Google is banning apps that provide personal loans from accessing sensitive user data in a bid to clamp down on predatory activity among some lenders.
In a policy update late Wednesday, the company said that the apps available on Google Play were “prohibited” from accessing sensitive data, such as photos or contact books.
The new policies apply to apps that provide personal, payday and peer-to-peer loans, and not to mortgages and car loans. The changes will come into force on May 31.
Recent research has found that loan apps available on online stores such as Google Play and the Apple App Store have offered easy access to loans, before harassing debtors for repayment and charging high interest rates.
Almost 300 predatory apps targeting users in South East Africa and Asia were available on Google Play and the Apple App Store in November 2022, according to researchers from Lookout Threat Lab, a data protection company.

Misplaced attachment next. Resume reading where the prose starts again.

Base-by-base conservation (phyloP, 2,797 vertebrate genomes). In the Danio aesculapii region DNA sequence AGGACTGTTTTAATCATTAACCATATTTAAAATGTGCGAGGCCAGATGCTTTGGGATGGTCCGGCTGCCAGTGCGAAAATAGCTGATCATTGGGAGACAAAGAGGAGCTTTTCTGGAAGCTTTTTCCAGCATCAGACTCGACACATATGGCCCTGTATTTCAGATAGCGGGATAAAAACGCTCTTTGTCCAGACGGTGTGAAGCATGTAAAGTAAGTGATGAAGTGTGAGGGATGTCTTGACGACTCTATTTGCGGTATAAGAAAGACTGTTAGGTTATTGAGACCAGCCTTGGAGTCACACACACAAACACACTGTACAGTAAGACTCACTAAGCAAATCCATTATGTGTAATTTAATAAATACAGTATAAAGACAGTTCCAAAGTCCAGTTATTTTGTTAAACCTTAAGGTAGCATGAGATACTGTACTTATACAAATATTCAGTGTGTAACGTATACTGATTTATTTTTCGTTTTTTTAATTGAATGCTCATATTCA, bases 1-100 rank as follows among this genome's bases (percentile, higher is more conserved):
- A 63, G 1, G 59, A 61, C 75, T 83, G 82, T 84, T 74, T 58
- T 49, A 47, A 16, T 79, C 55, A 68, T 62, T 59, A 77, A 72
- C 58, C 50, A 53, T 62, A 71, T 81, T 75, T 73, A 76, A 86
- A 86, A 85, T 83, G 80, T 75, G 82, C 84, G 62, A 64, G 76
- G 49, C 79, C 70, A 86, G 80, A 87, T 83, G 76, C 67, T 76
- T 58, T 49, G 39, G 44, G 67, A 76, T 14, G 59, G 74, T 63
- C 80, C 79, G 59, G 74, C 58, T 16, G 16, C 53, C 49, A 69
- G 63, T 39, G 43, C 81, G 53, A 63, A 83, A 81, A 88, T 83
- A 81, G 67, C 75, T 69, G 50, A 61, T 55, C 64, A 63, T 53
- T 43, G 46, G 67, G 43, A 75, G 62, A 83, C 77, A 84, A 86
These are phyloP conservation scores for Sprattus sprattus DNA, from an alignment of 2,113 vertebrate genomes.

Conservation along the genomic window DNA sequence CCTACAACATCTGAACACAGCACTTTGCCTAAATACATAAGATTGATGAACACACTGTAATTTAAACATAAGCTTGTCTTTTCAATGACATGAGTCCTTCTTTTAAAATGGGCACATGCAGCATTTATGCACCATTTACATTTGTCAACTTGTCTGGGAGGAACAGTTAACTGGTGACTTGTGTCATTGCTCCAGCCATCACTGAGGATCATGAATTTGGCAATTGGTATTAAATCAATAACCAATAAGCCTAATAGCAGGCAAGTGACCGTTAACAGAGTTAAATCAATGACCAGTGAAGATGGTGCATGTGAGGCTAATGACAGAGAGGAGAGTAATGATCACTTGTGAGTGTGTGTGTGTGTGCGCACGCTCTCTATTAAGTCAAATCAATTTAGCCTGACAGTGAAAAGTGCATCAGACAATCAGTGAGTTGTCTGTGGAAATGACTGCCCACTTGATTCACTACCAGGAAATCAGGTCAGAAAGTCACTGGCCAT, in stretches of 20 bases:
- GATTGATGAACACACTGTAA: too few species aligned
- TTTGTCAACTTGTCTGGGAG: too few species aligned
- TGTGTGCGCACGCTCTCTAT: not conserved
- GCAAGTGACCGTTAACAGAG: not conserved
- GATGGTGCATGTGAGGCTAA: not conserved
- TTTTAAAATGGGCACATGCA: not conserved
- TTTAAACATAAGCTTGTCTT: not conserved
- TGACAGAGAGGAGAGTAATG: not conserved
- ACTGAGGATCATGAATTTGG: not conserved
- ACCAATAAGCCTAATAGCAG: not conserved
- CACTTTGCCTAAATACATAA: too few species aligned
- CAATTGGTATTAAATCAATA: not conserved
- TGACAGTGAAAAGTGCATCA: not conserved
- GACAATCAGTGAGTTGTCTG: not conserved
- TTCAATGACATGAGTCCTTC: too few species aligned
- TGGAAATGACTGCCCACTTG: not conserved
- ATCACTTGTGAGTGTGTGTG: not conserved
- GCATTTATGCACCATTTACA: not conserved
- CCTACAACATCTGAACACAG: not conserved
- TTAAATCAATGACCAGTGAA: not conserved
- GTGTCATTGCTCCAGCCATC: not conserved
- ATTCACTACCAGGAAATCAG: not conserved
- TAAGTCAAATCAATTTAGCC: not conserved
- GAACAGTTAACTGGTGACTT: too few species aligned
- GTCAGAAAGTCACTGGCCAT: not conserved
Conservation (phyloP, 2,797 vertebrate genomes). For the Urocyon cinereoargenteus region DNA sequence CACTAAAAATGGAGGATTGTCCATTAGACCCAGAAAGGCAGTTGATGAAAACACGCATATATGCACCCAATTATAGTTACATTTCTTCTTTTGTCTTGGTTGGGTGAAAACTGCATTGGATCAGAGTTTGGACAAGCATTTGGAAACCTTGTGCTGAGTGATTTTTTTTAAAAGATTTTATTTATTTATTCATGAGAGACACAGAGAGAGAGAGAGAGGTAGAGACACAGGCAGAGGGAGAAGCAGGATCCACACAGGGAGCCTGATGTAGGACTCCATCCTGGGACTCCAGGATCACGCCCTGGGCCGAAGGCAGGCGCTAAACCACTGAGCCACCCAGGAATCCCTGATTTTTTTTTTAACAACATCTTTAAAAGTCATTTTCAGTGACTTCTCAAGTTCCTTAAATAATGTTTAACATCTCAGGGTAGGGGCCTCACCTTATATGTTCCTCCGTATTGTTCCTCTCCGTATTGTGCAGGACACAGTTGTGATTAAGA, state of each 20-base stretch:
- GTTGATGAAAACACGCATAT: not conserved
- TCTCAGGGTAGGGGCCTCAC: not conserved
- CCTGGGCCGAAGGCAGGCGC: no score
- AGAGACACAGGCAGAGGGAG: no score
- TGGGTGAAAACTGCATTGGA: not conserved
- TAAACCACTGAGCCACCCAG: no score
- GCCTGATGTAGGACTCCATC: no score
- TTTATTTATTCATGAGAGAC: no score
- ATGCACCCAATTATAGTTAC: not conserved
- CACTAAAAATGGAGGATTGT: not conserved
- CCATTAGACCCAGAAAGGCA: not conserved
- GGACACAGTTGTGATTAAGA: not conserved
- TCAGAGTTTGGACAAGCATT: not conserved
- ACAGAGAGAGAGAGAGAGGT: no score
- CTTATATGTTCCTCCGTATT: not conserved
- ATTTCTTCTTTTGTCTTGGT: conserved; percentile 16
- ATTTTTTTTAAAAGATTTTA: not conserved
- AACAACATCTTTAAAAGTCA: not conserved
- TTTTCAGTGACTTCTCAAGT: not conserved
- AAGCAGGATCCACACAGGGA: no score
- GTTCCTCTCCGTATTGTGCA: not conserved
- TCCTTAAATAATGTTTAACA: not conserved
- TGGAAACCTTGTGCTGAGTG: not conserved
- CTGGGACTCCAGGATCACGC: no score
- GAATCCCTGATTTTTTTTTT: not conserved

The report added that predatory behaviour was found in less economically developed countries as a result of looser financial regulations and more difficult access to traditional loan providers.
Google said it had introduced additional requirements for loan apps in countries including India, Indonesia, Philippines, Pakistan, Nigeria and Kenya, requiring apps to provide extra documentation or proof they are licensed to provide personal loans.
Google already bans apps that provide short term personal loans — which require repayment within 60 days — and blocks loan apps that charge an annual percentage rate of 36 per cent or above in the United States.